There’s something so deeply hopeful and optimistic about the story of Saroo Brierley. In 2012, after being lost from his family from India for 25 years and with the support of his adopted Australian family, he tracked down his mother and reunited with her, using scattered memories as a five-year-old and Google Earth to piece together his story. It’s little surprise that a film adaptation of his story went quickly into the works, but there was every chance it would end up a saccharine mess, more intent on pulling cheap heartstrings than engaging with his extraordinary story. What a dream then that ‘Lion’ ends up being as deeply moving and unexpectedly haunting as it is.
We begin with young Saroo (Sunny Pawar) and follow his terrifying journey as he finds himself lost on the other side of India without his family. Unable to speak the local language and with no way to work out where his home even is, he finds himself living on the street in constant danger - until he is rescued and adopted out to Australian couple Sue (Nicole Kidman) and John Brierley (David Wenham). The film then leaps forward to Saroo as an adult (Dev Patel), grappling with the ghost of the family he left behind and its weight on his current family. Driven by a maddening need to piece his life together, he resorts to Google Earth to try and put the few memories he has together.
Luke Davies’ screenplay is both brilliant and problematic. The decision to spend the first half in India and the second half in Australia is superb rather than relegating India to flashbacks, and offers enormous dramatic potential that you wouldn’t expect. Unfortunately, while the first half sings with the poetry of the Indian languages, the second is weighed down by clunky, emotionally-driven and expository dialogue. Thankfully, the craft on the screen itself is so exemplary that this short falling is mostly overcome. ‘Lion’ is a beautifully made, expertly directed film, and where lesser directors would have gone for something sappy and cheaply emotional, director Garth Davis fills the film with melancholy and longing. Our journey with Saroo is initially confusing, overwhelming and terrifying, and even though we know the outcome, it’s to Davis’ credit that we still find ourselves on the edge of our seat. We have only a brief glimpse of Saroo’s old life before he is thrown into chaos, and the warmth and love of his mother, brother and sister haunt the rest of the film right until the very end. Saroo finds a wonderful life with the Brierleys and in his relationship with his girlfriend Lucy (Rooney Mara), but his Indian family hover over his shoulder constantly, and the guilt he has at abandoning them (as much as it was never his fault) slowly starts to drive him mad. It’s an inspiring journey of self-discovery but what drives it isn’t hope or optimism - it’s a matter of his sanity, of confronting the ghosts and absolving him of the guilt that cripples him.
Davis approaches the film with an assured, gentle touch, but one that never compromises on the emotional integrity of the story. The landscapes of India and Tasmania are as integral characters as the humans moving across them, and cinematographer Greig Fraser captures them as untamed and unaffected by Saroo’s plight. He is presented as alone in the frame, whether surrounded by emptiness or by crushing urban landscapes. The images burst with textures and tones, gritty and immediate, so much so that you can feel, taste and smell the places they capture. The gentle melancholy of the film is captured beautifully by Volker Bertelmann and Dustin O’Halloran’s gorgeous piano-based score, filled with longing, loss and the danger of hope, so that even though we know a reunion will come, we know how difficult getting there will be. ‘Lion’ could not have ended up looking or sounding this emotionally raw but for the tremendous craft that has gone into making it lift it above and beyond what would have been expected of it.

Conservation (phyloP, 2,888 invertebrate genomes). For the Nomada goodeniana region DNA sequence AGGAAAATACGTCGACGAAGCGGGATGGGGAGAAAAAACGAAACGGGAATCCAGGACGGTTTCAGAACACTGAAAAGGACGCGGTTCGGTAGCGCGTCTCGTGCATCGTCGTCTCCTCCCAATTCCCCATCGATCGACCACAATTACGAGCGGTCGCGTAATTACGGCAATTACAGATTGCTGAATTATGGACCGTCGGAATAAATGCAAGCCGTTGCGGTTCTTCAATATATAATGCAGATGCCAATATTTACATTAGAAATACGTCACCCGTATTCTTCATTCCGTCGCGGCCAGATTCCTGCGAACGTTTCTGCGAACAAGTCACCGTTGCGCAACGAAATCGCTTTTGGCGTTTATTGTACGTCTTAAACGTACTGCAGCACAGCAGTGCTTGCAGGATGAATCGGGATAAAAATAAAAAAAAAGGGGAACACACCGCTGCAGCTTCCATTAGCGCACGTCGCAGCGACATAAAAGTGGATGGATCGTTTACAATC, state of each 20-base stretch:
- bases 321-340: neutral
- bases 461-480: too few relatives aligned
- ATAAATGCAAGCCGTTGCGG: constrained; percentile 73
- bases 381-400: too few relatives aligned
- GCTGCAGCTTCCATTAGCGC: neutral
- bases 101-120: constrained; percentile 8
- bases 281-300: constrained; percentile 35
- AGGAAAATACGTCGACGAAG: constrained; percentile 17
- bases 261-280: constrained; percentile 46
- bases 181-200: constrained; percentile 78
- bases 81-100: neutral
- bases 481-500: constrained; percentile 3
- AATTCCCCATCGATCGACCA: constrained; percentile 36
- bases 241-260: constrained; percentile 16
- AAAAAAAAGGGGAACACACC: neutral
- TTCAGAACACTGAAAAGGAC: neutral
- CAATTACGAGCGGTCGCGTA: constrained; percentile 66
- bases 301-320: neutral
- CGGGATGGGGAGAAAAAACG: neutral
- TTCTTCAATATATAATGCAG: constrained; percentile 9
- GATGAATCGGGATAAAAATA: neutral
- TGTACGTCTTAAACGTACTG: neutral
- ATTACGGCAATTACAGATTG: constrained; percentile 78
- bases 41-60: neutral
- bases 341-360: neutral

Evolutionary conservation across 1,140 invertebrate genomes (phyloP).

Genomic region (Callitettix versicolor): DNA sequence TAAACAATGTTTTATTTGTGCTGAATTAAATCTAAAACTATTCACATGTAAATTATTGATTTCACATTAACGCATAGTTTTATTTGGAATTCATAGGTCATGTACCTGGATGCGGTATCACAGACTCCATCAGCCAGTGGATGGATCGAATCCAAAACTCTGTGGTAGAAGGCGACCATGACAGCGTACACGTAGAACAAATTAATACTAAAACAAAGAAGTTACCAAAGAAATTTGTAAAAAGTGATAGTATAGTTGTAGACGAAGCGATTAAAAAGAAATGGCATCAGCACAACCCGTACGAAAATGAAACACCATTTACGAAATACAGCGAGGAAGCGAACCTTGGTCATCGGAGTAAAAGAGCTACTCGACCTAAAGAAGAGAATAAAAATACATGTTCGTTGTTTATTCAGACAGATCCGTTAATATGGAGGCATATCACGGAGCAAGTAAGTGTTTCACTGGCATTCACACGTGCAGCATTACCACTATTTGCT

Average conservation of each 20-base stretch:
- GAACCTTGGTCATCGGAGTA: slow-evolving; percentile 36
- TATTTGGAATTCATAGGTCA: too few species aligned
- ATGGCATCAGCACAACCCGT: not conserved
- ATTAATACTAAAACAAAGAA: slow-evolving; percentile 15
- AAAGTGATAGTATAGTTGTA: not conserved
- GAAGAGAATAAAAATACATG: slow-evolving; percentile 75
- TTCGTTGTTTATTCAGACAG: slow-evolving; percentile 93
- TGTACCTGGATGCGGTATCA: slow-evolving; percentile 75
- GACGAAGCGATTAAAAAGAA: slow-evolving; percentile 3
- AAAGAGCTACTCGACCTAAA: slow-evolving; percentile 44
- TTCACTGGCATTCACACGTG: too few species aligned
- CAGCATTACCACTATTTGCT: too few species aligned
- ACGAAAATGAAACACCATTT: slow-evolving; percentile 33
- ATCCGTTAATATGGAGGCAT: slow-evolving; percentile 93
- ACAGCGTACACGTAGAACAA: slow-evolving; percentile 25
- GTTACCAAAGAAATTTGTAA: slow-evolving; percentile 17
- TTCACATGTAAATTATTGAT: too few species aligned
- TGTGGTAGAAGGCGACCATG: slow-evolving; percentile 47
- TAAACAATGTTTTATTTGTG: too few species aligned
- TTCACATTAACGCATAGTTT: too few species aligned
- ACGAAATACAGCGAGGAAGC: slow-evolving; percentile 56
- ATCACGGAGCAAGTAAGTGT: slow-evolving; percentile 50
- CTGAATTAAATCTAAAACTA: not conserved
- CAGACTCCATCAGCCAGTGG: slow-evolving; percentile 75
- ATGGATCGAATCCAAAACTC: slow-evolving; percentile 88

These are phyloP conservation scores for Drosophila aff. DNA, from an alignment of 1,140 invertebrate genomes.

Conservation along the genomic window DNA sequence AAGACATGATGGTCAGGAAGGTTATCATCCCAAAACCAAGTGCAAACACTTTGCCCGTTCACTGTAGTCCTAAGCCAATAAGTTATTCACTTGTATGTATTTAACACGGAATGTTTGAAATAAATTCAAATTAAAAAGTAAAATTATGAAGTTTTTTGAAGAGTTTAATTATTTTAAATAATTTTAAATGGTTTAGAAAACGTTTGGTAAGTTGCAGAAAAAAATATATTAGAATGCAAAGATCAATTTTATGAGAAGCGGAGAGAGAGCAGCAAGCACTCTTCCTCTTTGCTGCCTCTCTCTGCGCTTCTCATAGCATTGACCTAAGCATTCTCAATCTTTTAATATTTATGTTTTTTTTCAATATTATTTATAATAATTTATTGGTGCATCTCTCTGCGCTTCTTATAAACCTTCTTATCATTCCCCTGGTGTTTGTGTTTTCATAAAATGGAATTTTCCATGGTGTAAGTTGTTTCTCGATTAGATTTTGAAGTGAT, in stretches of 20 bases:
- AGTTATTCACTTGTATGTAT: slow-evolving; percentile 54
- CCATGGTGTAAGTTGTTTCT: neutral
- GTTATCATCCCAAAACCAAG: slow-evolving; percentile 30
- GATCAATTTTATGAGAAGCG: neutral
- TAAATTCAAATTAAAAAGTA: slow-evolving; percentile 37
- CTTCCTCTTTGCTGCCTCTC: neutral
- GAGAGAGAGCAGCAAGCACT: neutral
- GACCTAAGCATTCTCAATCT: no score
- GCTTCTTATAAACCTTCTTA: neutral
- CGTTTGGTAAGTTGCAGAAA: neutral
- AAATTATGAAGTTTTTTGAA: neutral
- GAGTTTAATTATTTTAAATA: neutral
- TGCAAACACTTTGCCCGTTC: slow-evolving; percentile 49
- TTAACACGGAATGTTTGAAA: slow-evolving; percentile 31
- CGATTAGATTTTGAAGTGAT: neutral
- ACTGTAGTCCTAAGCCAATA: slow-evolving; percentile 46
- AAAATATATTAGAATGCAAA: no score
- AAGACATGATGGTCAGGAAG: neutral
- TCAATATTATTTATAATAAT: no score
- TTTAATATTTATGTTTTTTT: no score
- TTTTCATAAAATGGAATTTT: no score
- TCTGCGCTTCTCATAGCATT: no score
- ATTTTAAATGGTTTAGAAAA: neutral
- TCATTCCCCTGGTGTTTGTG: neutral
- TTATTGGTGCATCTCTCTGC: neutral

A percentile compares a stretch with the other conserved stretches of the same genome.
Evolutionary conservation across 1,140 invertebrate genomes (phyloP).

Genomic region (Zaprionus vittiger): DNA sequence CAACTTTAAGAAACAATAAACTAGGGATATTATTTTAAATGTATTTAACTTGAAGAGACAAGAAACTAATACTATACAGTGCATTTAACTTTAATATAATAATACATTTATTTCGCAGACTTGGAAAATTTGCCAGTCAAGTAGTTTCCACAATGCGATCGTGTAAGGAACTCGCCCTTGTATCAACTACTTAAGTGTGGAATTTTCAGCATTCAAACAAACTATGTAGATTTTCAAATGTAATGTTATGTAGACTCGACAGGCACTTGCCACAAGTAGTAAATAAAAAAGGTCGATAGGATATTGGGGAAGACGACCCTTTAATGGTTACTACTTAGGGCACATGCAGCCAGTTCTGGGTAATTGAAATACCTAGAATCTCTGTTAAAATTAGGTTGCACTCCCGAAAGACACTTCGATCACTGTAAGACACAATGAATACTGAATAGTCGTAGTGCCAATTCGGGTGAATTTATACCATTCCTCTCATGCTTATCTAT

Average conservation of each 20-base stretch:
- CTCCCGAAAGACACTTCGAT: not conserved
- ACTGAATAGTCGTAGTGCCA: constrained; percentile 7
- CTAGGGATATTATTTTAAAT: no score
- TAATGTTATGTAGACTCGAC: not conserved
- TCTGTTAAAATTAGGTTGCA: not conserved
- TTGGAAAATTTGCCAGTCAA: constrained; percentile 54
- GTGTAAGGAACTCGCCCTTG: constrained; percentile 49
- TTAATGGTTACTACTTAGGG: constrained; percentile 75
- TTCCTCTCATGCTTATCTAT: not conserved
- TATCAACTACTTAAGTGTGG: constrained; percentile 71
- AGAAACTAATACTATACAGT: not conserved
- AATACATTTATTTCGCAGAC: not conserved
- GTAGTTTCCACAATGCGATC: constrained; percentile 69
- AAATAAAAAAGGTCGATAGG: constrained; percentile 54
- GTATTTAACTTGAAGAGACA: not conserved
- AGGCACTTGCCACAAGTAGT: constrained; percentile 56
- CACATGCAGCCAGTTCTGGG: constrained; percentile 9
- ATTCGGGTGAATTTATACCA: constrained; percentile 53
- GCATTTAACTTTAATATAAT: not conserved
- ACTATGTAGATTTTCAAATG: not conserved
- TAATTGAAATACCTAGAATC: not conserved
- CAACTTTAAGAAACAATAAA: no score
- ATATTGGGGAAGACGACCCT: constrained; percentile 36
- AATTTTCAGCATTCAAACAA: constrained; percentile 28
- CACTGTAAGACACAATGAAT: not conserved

It’s an inspiring journey of self-discovery, but what drives it isn’t hope or optimism - it’s a matter of his sanity, of confronting the ghosts and absolving him of the guilt that cripples him.
While most of the performances are solid, the vast majority suffer under the clunkiness of Davies’ dialogue. Dev Patel is certainly affecting as adult Saroo, but his performance is mostly that of a haunted man with little light and shade, bringing the energy of the film down in the second act before allowing it to hit its stride again. The two stand-out performances though come from the expected and the unexpected. Nicole Kidman offers a powerful reminder of just what a powerhouse she can be as Sue, a woman driven by her uncompromising determination to protect her children. The great surprise though is Sunny Pawar, who absolutely steals the film as young Saroo, somehow managing to balance his energy and fire with a growing, deep sense of confusion and loss. The heart of the film is in Pawar’s performance, and the whole film rings with it even when he’s not on screen.
To be honest, I expected ‘Lion’ would end up being pretty forgettable, but was left deeply moved and inspired by it. This is an absolutely beautiful film, one that doesn’t so much tug at your heartstrings as much as rip them out at the roots. Garth Davis has treated Saroo Brierley’s story with so respect and integrity, refusing to compromise the raw emotional force of it, creating a genuinely cinematic experience. The final minutes left me sobbing, both in their immense beauty, their shocking honesty and their enormous sadness. No wonder this film has been garnering so much awards attention of late; it’s certainly one of the first great films of 2017.